Bullish: What’s Your Business Model? (If You Think You Don’t Have One, You Probably Just Have a Bad One)

Everyone has a business model.

That means you! All of us. That business model might be, “Spend down my trust fund” or it might be “Sell my time by the hour for decades until I can’t anymore,” but everyone has one.

If you don’t think you have a business model, you probably have either a bad one, or one so typical that you haven’t examined it and considered the alternatives.

A bad business model might look something like: You sell creative services for amounts of money that you negotiate separately each time. In between these creative gigs, you do tremendous amounts of unpaid promotional work in hopes of getting another creative gig whose fee you will, again, separately negotiate. If you stopped and did the math (dividing what you charge by not only your client hours, but also your promotional and administrative hours), you’d be making less than minimum wage, and you’re not really enjoying yourself, either.

(Too close to home? I’ve been there, too. See Bullish: How to Make Money as an Artsy-Artist Commie Pinko Weirdo, Part I and Part II, and Bullish: How to Make Money From Being Hip As All Fucking Hell.)

In contrast, a typical modern American business model is something like: You sell 40+ hours per week of your time in exchange for an annual salary, partially subsidized health insurance, and about two weeks of vacation. You are expected to be on-call much of the time you are not at work. You do not have the option to work less (for less money) or more (for more money). If you were to get sick beyond your allotted sick days, it is not clear what would happen to your job, or your ability to get another, similar job.

If you wrote a business plan — I don’t even want the spreadsheets, actually, I’ll just take the elevator pitch — for your career, what would it look like?

Work That Just … Dissipates

Lately, I haven’t been working out as much as I usually do. I was thinking about why. If I were an actress working out for the purpose of looking really good on a magazine cover, which would then promote my movie or something, that would make sense. But if you’re working out just to work out? You skip the gym for two weeks, and it seems like all your hard work is gone. I was telling a friend that I could never do pullups when I was growing up, but I worked really hard on it in college for two years and by the end of college I could do a dozen pullups. Recently, I got started again and got back up to four. Then I got the flu, and was back to one. “It goes so quickly,” she said, shaking her head.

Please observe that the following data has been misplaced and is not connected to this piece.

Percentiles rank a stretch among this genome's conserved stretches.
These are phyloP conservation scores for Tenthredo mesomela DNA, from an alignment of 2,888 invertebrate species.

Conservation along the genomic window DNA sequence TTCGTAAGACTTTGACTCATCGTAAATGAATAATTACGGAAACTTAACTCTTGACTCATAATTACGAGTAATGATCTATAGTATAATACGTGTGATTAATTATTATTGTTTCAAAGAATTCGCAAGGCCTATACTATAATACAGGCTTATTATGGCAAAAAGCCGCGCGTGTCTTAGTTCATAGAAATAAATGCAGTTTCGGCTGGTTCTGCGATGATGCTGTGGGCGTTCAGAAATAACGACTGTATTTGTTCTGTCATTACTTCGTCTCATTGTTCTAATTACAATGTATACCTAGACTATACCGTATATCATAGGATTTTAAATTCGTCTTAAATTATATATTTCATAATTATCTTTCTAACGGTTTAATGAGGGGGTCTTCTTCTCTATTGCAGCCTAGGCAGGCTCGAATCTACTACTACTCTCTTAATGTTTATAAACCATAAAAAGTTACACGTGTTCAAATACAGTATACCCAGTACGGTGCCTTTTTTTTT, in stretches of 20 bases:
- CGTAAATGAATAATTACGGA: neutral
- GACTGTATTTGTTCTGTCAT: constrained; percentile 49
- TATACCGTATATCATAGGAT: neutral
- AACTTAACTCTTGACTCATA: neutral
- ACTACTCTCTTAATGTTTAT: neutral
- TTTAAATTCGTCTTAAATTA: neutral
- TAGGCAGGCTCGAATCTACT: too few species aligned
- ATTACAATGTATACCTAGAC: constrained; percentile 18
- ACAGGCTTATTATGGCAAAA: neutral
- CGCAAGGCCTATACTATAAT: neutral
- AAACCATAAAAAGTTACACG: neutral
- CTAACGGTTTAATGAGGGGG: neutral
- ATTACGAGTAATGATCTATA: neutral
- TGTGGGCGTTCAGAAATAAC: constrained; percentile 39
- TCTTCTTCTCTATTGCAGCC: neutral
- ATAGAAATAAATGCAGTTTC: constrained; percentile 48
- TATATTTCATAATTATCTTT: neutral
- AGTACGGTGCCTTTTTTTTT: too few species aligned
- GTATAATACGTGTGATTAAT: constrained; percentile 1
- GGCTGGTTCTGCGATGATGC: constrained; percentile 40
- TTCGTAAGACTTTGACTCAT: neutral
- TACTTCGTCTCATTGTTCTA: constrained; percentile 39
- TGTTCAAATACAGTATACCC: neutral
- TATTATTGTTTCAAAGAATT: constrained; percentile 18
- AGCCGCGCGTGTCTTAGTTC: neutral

A lot of people’s business models are like this.

You work, work, work. You survive, you pay your bills. You lose your job, or leave for some good reason. And it’s hard to say what you’ve gained from that experience. No other company needs you to do exactly the same thing you did at the previous company, and you don’t really have the evidence and visuals to back up your effectiveness at your previous job anyway, so that job basically just kept you alive for awhile, and now you’re back to zero. It goes so quickly.

If your career depends on your youth or appearance, this is even more of a problem.

How do you make sure your work gets you more than just survival?

Obviously, you can gain skills and experience, but you want to make sure that the skills and experience are easily demonstrable to outsiders. Programming is a skill that is easily demonstrable to outsiders; being great with people is not. You need to quantify everything (your superior people skills sold exactly how much of the company’s products and services?) Even great works of art can be quantified in certain ways: in 2010, 8.5 million people went to see the Mona Lisa. In 2011, Cezanne’s The Card Players sold for $250 million. Anything you do can be quantified.

Gain technology prowess wherever possible. Let me now quote the inimitable Neil DeGrasse Tyson:

“In whatever you choose to do, do it because it’s hard, not because it’s easy. Math and physics and astrophysics are hard. For every hard thing you accomplish, fewer other people are out there doing the same thing as you. That’s what doing something hard means. And in the limit of this, everyone beats a path to your door because you’re the only one around who understands the impossible concept or who solves the unsolvable problem.”